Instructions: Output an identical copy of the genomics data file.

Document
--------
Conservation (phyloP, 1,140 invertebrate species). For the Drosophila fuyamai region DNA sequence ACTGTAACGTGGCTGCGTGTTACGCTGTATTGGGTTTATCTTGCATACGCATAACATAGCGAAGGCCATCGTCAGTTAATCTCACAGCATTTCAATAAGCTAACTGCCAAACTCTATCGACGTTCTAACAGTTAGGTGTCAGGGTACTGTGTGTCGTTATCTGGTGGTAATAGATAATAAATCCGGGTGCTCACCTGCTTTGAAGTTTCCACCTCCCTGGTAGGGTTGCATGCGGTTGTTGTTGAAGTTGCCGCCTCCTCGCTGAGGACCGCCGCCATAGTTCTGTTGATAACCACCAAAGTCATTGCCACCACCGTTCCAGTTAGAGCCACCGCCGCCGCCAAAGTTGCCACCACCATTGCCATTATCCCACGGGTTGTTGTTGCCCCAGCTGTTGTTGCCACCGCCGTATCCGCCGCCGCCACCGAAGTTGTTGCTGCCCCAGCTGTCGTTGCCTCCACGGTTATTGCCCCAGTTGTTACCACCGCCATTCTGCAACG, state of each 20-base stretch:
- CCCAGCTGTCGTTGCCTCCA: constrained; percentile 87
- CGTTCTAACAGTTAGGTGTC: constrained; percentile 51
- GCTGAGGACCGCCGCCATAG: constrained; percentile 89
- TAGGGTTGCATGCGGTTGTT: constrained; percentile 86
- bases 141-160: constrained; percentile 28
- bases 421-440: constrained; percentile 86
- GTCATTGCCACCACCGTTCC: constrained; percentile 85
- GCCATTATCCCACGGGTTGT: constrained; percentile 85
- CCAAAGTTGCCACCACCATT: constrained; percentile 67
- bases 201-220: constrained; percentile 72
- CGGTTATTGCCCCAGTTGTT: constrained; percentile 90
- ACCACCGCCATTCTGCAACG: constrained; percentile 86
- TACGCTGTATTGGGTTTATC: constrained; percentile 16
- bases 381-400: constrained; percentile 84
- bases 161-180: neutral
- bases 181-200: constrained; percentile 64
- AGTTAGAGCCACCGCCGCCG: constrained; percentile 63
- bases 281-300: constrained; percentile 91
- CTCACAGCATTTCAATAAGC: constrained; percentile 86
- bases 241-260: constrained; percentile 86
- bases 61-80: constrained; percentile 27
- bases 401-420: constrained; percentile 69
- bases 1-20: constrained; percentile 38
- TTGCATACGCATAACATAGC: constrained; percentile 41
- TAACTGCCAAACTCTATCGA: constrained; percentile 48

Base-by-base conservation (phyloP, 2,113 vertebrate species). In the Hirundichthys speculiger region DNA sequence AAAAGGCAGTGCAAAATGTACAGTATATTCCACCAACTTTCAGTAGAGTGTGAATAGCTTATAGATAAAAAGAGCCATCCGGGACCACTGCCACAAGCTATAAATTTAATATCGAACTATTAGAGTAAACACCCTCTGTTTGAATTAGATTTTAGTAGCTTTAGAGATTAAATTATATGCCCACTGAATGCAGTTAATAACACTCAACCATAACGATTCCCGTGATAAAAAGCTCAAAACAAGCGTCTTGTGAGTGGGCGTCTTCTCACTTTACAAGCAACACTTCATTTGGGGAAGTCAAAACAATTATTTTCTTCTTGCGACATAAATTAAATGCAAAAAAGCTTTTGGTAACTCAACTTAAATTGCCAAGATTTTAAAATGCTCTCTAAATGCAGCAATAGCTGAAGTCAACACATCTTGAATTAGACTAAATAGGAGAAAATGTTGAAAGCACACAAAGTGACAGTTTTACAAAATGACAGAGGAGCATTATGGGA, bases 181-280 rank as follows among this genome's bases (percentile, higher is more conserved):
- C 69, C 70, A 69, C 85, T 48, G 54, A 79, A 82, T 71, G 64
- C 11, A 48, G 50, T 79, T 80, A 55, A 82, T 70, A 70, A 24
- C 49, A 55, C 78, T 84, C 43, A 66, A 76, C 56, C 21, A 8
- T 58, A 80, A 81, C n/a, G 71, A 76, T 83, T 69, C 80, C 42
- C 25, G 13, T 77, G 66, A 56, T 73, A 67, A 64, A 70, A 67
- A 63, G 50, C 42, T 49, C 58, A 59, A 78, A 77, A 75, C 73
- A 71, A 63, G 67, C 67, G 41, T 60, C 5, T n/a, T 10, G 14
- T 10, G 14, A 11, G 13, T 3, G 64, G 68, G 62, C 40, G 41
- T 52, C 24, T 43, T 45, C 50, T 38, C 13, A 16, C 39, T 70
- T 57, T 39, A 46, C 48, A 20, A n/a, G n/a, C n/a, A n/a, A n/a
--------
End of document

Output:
Conservation (phyloP, 1,140 invertebrate species). For the Drosophila fuyamai region DNA sequence ACTGTAACGTGGCTGCGTGTTACGCTGTATTGGGTTTATCTTGCATACGCATAACATAGCGAAGGCCATCGTCAGTTAATCTCACAGCATTTCAATAAGCTAACTGCCAAACTCTATCGACGTTCTAACAGTTAGGTGTCAGGGTACTGTGTGTCGTTATCTGGTGGTAATAGATAATAAATCCGGGTGCTCACCTGCTTTGAAGTTTCCACCTCCCTGGTAGGGTTGCATGCGGTTGTTGTTGAAGTTGCCGCCTCCTCGCTGAGGACCGCCGCCATAGTTCTGTTGATAACCACCAAAGTCATTGCCACCACCGTTCCAGTTAGAGCCACCGCCGCCGCCAAAGTTGCCACCACCATTGCCATTATCCCACGGGTTGTTGTTGCCCCAGCTGTTGTTGCCACCGCCGTATCCGCCGCCGCCACCGAAGTTGTTGCTGCCCCAGCTGTCGTTGCCTCCACGGTTATTGCCCCAGTTGTTACCACCGCCATTCTGCAACG, state of each 20-base stretch:
- CCCAGCTGTCGTTGCCTCCA: constrained; percentile 87
- CGTTCTAACAGTTAGGTGTC: constrained; percentile 51
- GCTGAGGACCGCCGCCATAG: constrained; percentile 89
- TAGGGTTGCATGCGGTTGTT: constrained; percentile 86
- bases 141-160: constrained; percentile 28
- bases 421-440: constrained; percentile 86
- GTCATTGCCACCACCGTTCC: constrained; percentile 85
- GCCATTATCCCACGGGTTGT: constrained; percentile 85
- CCAAAGTTGCCACCACCATT: constrained; percentile 67
- bases 201-220: constrained; percentile 72
- CGGTTATTGCCCCAGTTGTT: constrained; percentile 90
- ACCACCGCCATTCTGCAACG: constrained; percentile 86
- TACGCTGTATTGGGTTTATC: constrained; percentile 16
- bases 381-400: constrained; percentile 84
- bases 161-180: neutral
- bases 181-200: constrained; percentile 64
- AGTTAGAGCCACCGCCGCCG: constrained; percentile 63
- bases 281-300: constrained; percentile 91
- CTCACAGCATTTCAATAAGC: constrained; percentile 86
- bases 241-260: constrained; percentile 86
- bases 61-80: constrained; percentile 27
- bases 401-420: constrained; percentile 69
- bases 1-20: constrained; percentile 38
- TTGCATACGCATAACATAGC: constrained; percentile 41
- TAACTGCCAAACTCTATCGA: constrained; percentile 48

Base-by-base conservation (phyloP, 2,113 vertebrate species). In the Hirundichthys speculiger region DNA sequence AAAAGGCAGTGCAAAATGTACAGTATATTCCACCAACTTTCAGTAGAGTGTGAATAGCTTATAGATAAAAAGAGCCATCCGGGACCACTGCCACAAGCTATAAATTTAATATCGAACTATTAGAGTAAACACCCTCTGTTTGAATTAGATTTTAGTAGCTTTAGAGATTAAATTATATGCCCACTGAATGCAGTTAATAACACTCAACCATAACGATTCCCGTGATAAAAAGCTCAAAACAAGCGTCTTGTGAGTGGGCGTCTTCTCACTTTACAAGCAACACTTCATTTGGGGAAGTCAAAACAATTATTTTCTTCTTGCGACATAAATTAAATGCAAAAAAGCTTTTGGTAACTCAACTTAAATTGCCAAGATTTTAAAATGCTCTCTAAATGCAGCAATAGCTGAAGTCAACACATCTTGAATTAGACTAAATAGGAGAAAATGTTGAAAGCACACAAAGTGACAGTTTTACAAAATGACAGAGGAGCATTATGGGA, bases 181-280 rank as follows among this genome's bases (percentile, higher is more conserved):
- C 69, C 70, A 69, C 85, T 48, G 54, A 79, A 82, T 71, G 64
- C 11, A 48, G 50, T 79, T 80, A 55, A 82, T 70, A 70, A 24
- C 49, A 55, C 78, T 84, C 43, A 66, A 76, C 56, C 21, A 8
- T 58, A 80, A 81, C n/a, G 71, A 76, T 83, T 69, C 80, C 42
- C 25, G 13, T 77, G 66, A 56, T 73, A 67, A 64, A 70, A 67
- A 63, G 50, C 42, T 49, C 58, A 59, A 78, A 77, A 75, C 73
- A 71, A 63, G 67, C 67, G 41, T 60, C 5, T n/a, T 10, G 14
- T 10, G 14, A 11, G 13, T 3, G 64, G 68, G 62, C 40, G 41
- T 52, C 24, T 43, T 45, C 50, T 38, C 13, A 16, C 39, T 70
- T 57, T 39, A 46, C 48, A 20, A n/a, G n/a, C n/a, A n/a, A n/a